First published in July 19, 2008 Armenian Reporter
by Yelena Osipova and Emil Sanamyan
Rep. Wexler: U.S.-Turkey ties to “blossom” under Obama presidency
Under the presidency of the Democratic party hopeful Sen. Barack Obama of Illinois, American-Turkish relations will not only do well, but they will “blossom,” Rep. Robert Wexler (D.–Fla.), co-chair of the congressional Turkey Caucus and an Obama supporter predicted on July 14.
Mr. Wexler, who also chairs the House Subcommittee on Europe, made the claim at a presentation of his book, The Fire-Breathing Liberal, hosted by the Turkish Coalition of America, a lobbying group. (A review of the book’s chapter on Turkey will appear in September 13, 2008 issue of the Armenian Reporter.)
Unlike his Republican opponent, Sen. John McCain of Arizona, the Democratic presidential hopeful issued a detailed statement on the “importance of U.S.-Armenia relations.” In the January 19, 2008, statement, Mr. Obama pledged that “as President I will recognize the Armenian Genocide,” while supporting a settlement of the Karabakh conflict “based upon America’s founding commitment to the principles of democracy and self-determination.”
Turkish leaders have expressed annoyance and anxiety over Mr. Obama’s statements, with Prime Minister Recep Tayyip Erdogan angrily calling him an “amateur” last January.
On April 24, and again earlier this month, Mr. Obama reiterated his strong support for the affirmation of the Armenian Genocide while questioning the Bush Administration’s policy on the issue. (See his questions to Ambassador-Designate Yovanovitch elsewhere in this issue of the Armenian Reporter.)
That didn’t stop Mr. Wexler from stumping for both Mr. Obama and Turkey. “I don’t think there is any legitimate foreign policy voice in this country that would not agree that in order to remove 150,000 American troops responsibly from Iraq we are going to need to cooperate very closely with Turkey. And I know that Sen. Obama understands that,” Mr. Wexler argued, without claiming, however, that the need for cooperation would also force the potential president to renege on his strong and repeated pre-election pledges.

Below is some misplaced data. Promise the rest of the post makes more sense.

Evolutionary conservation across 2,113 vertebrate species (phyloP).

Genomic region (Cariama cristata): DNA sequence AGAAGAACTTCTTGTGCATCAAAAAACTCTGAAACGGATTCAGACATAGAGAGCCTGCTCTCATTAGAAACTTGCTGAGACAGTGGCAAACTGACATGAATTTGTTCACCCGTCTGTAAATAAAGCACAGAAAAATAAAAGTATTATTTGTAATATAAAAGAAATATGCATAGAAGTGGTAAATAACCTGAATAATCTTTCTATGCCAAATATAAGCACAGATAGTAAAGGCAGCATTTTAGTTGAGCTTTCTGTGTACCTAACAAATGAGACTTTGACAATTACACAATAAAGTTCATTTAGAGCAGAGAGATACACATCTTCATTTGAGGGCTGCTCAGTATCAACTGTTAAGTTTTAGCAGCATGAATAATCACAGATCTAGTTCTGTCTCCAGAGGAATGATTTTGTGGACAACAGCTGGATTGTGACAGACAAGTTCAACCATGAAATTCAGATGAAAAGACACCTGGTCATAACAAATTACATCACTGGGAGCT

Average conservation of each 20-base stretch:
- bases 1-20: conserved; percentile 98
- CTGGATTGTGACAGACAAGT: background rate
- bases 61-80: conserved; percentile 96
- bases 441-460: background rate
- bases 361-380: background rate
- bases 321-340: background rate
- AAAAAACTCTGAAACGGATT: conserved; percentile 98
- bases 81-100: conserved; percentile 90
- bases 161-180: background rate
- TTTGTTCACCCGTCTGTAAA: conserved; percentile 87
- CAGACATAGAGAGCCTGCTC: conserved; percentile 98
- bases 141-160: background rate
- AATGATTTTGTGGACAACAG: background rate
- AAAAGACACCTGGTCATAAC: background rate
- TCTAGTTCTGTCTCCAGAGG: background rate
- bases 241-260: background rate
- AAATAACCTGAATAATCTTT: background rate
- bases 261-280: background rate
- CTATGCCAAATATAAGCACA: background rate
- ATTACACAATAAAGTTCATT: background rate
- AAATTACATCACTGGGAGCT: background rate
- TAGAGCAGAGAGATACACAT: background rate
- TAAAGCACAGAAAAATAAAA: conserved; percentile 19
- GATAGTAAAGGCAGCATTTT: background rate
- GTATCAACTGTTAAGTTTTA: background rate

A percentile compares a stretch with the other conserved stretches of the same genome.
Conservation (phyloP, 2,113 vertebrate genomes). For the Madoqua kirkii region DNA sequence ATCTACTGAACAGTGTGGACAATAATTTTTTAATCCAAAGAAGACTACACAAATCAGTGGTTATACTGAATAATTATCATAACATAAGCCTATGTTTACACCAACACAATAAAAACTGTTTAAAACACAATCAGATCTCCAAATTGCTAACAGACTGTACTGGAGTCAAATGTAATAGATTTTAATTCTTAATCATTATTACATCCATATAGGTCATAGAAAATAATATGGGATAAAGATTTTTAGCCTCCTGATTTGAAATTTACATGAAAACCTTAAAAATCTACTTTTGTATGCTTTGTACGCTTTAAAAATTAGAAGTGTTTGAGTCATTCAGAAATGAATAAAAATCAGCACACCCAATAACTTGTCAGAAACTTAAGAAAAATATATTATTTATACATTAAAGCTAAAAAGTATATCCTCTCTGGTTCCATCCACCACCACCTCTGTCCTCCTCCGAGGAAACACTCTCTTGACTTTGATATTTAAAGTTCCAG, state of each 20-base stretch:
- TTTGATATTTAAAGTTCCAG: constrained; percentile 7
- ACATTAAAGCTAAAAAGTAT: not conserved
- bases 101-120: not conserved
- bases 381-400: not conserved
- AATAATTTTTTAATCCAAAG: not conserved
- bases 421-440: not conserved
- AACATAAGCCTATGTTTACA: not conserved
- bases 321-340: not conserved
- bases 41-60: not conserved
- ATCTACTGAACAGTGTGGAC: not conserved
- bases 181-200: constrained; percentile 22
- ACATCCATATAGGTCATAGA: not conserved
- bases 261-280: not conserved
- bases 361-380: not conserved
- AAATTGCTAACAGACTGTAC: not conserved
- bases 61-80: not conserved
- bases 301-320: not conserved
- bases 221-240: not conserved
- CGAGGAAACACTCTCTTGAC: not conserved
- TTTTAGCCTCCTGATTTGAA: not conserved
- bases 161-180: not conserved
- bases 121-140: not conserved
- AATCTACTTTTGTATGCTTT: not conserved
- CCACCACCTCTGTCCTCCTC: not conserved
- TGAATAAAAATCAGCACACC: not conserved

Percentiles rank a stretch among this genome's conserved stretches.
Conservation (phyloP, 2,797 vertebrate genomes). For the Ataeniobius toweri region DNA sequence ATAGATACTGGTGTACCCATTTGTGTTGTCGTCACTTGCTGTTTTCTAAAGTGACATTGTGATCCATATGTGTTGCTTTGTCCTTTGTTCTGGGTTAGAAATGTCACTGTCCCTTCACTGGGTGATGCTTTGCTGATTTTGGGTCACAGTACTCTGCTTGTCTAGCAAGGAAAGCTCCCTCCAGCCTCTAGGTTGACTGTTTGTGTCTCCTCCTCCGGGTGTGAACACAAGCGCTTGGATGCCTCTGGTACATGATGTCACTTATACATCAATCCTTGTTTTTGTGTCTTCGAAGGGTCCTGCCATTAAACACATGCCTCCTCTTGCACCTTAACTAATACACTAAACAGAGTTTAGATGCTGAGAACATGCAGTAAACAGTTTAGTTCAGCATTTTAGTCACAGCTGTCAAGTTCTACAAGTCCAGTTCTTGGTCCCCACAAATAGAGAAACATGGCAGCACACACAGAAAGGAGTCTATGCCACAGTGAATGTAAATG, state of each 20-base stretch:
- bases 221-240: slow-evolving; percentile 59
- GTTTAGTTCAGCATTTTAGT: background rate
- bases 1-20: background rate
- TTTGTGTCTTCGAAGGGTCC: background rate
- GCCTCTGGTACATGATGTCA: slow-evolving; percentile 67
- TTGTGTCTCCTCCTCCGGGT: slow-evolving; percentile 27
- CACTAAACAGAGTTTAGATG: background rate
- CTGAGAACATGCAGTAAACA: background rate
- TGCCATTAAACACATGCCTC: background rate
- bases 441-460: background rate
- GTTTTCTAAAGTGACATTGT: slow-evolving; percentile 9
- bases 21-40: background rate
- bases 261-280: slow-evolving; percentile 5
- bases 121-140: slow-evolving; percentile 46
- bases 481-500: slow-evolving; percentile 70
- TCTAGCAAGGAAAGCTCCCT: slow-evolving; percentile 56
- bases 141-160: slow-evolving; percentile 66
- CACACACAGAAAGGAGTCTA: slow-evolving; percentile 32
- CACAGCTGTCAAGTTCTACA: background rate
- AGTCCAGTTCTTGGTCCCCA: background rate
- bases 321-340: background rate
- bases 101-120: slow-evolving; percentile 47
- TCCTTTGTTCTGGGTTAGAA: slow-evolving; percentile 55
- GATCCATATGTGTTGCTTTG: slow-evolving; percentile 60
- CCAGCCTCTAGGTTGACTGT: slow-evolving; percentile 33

Asked by the Armenian Reporter why he chose not to highlight his role in opposing the Armenian Genocide resolution in the justpublished book, Mr. Wexler noted he represents a district with probably the largest number of Holocaust survivors.
“Issues relating to genocide of any type, alleged or not, have great sensitivity,” Mr. Wexler admitted, adding that one of his opponents an upcoming congressional election is a son of a Holocaust survivor and is very critical of Rep. Wexler’s position on the Genocide resolution.
U.S. seen to be softening approach on Iran
In what is seen as a reversal of the U.S. policy of refusing to negotiate with Iran, and despite another spike in a mutually acrimonious rhetoric over the past month, Undersecretary of State William Burns (the State Department’s number three) will join the European Union’s “foreign minister” Xavier Solana, as he meets Iran’s diplomats in Switzerland this weekend.
The development came just as Britain’s Guardian newspaper reported that the United States will soon establish a diplomatic presence in Iran.
The United States and the European Union are anticipating Iran’s response to their “incentives” offer in exchange for Iran stopping its nuclear program. Previously, the Bush administration refused to talk with Tehran before the Islamic Republic suspends its uranium enrichment program.
Iran argues that it is not bound by any treaty to halt enrichment and claims its program is peaceful.
The White House said that Mr. Burns’ trip is meant to demonstrate the West’s unity on the issue.